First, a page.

Example: seconds(0:1/100:1) is a duration array representing 1 second of sampling at 100 Hz.

Example: seconds(1) is a duration scalar representing a 1-second time difference between consecutive signal samples.

Type of spectrum to compute, specified as 'power', 'spectrogram', or 'persistence':

  • 'power' — Compute the power spectrum of the input. Use this option to analyze the frequency content of a stationary signal. See Spectrum Computation for more information.

  • 'spectrogram' — Compute the spectrogram of the input. Use this option to analyze how the frequency content of a signal changes over time. See Spectrogram Computation for more information.

  • 'persistence' — Compute the persistence power spectrum of the input. Use this option to visualize the fraction of time that a particular frequency component is present in a signal. See Persistence Spectrum Computation for more information.

Note

The 'spectrogram' and 'persistence' options do not support multichannel input.

Name-Value Pair Arguments

Specify optional comma-separated pairs of Name,Value arguments. Name is the argument name and Value is the corresponding value. Name must appear inside single quotes (' '). You can specify several name and value pair arguments in any order as Name1,Value1,...,NameN,ValueN.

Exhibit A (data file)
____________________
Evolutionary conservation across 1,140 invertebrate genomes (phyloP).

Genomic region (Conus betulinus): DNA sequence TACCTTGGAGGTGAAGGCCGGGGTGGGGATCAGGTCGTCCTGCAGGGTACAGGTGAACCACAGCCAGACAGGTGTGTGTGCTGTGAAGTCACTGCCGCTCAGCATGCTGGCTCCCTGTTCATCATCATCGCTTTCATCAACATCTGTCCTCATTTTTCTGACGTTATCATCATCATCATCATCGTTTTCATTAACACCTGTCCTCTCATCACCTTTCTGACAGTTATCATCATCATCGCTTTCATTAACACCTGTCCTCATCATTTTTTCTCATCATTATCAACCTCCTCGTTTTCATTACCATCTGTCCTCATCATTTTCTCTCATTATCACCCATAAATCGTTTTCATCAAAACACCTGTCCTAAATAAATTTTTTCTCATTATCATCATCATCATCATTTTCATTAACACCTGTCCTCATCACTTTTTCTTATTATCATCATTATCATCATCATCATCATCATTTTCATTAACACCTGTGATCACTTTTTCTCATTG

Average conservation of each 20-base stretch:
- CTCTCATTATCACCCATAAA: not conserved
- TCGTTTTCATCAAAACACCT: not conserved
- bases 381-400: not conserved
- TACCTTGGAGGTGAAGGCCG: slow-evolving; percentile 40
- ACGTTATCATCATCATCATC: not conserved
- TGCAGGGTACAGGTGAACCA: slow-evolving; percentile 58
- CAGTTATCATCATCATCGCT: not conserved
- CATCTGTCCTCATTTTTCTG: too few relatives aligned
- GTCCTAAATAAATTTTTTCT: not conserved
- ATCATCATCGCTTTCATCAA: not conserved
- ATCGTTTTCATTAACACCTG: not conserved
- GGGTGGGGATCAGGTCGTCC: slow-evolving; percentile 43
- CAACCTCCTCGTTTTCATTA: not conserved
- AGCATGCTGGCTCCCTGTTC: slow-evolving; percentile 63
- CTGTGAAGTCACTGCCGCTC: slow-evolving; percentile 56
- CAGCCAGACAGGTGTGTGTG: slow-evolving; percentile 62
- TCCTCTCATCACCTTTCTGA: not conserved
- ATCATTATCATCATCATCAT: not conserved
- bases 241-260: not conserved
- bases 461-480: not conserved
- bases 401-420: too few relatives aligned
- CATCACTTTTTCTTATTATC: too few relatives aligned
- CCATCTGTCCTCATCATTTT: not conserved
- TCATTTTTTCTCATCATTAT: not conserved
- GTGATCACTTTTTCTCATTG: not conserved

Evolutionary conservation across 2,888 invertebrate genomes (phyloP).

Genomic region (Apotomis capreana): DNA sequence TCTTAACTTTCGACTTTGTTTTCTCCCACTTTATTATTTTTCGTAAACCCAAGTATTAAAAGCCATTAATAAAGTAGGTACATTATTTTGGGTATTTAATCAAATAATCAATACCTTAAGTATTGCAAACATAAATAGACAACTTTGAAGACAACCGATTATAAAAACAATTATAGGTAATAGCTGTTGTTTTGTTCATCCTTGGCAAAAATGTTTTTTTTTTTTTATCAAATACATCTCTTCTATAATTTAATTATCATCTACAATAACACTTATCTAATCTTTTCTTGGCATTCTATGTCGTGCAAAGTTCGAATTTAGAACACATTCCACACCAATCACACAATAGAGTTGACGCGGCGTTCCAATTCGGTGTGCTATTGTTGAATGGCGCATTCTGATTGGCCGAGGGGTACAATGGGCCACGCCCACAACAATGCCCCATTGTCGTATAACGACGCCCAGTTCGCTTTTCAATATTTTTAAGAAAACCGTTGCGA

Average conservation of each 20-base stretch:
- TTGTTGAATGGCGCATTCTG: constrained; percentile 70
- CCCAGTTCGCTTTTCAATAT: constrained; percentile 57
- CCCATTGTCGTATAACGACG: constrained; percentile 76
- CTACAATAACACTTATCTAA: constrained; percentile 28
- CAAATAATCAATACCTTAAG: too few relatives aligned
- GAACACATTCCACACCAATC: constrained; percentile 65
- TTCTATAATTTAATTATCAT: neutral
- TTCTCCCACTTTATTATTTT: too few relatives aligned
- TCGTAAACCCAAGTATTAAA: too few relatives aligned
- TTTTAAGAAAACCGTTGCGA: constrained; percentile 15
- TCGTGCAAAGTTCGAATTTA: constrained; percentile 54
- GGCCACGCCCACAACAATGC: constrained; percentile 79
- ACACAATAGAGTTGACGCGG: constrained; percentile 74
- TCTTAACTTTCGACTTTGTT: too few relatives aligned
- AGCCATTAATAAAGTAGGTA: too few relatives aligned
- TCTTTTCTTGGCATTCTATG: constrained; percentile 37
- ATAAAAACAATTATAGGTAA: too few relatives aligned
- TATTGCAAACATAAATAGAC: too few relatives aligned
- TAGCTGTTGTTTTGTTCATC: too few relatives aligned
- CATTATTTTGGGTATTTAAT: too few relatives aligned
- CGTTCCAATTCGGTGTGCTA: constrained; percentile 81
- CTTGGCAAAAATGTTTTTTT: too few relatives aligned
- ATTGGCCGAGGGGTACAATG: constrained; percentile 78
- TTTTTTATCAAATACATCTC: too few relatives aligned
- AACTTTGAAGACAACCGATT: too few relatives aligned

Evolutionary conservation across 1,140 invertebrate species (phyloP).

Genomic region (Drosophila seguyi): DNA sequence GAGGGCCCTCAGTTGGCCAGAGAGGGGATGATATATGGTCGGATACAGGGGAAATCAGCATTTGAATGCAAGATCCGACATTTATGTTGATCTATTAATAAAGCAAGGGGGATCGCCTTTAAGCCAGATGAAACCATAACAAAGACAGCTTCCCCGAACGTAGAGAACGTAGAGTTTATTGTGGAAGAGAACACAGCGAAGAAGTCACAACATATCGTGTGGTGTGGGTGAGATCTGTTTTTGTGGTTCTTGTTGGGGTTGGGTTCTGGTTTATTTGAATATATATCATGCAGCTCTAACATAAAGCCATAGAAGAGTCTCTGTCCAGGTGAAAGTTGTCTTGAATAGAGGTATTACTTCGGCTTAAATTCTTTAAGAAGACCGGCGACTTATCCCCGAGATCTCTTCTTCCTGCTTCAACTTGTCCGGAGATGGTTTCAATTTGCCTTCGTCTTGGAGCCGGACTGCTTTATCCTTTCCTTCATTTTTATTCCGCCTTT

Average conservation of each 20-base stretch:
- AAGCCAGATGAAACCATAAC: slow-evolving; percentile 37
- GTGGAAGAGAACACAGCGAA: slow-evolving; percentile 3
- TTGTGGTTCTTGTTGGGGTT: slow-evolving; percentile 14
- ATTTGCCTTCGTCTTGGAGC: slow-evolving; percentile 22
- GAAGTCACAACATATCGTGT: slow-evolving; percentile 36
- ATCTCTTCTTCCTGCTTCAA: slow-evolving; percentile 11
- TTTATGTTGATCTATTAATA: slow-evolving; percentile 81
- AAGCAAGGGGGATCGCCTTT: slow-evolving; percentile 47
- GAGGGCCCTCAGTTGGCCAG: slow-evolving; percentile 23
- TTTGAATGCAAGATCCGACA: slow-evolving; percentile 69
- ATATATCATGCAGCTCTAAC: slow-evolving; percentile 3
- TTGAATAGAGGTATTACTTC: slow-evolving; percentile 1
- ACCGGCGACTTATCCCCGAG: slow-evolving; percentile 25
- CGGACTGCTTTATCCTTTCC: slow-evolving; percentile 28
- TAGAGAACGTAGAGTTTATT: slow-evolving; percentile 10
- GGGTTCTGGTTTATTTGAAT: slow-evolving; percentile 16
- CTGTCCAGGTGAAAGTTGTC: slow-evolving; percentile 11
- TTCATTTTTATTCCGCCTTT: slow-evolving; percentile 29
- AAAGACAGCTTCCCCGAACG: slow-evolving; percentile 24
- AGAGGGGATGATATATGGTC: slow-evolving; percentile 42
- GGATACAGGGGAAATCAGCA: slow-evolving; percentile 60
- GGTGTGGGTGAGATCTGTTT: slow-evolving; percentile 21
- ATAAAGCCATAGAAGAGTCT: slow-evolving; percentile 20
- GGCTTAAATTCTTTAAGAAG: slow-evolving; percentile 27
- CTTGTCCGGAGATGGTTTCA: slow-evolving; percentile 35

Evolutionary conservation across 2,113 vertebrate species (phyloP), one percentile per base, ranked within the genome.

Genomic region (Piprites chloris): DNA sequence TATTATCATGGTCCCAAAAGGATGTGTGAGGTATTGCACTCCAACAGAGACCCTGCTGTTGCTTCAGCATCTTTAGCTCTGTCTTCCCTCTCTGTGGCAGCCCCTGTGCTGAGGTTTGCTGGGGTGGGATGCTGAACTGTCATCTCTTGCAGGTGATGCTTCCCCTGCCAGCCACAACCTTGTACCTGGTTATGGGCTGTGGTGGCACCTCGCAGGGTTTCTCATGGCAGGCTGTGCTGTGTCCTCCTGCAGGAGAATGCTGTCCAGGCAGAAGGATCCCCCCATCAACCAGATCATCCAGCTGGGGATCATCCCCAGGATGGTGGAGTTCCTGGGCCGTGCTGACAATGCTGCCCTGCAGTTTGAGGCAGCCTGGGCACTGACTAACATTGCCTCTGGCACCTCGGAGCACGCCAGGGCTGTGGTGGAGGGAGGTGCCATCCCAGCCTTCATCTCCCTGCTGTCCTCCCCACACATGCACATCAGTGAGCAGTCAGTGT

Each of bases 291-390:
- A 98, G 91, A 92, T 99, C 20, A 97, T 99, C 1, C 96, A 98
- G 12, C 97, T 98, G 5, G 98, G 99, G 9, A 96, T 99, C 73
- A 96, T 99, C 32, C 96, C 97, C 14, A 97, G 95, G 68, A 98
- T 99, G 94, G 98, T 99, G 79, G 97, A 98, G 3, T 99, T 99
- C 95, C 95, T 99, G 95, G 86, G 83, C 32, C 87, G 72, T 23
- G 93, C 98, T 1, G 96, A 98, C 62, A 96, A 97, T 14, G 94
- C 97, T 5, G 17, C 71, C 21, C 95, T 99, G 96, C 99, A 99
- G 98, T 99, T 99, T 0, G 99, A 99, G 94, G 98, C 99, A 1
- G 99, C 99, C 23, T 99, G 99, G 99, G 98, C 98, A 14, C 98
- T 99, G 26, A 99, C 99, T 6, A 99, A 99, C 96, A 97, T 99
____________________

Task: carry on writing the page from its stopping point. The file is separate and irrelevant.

Example: 'Leakage',1,'Reassigned',true,'MinThreshold',-35 windows the data using a rectangular window, computes a reassigned spectrum estimate, and sets all values smaller than –35 dB to zero.

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Frequency band limits, specified as the comma-separated pair consisting of 'FrequencyLimits' and a two-element numeric vector:

  • If the input contains time information, then the frequency band is expressed in Hz.

  • If the input does not contain time information, then the frequency band is expressed in normalized units of rad/sample.

By default, pspectrum computes the spectrum over the whole Nyquist range:

  • If the specified frequency band contains a region that falls outside the Nyquist range, then pspectrum truncates the frequency band.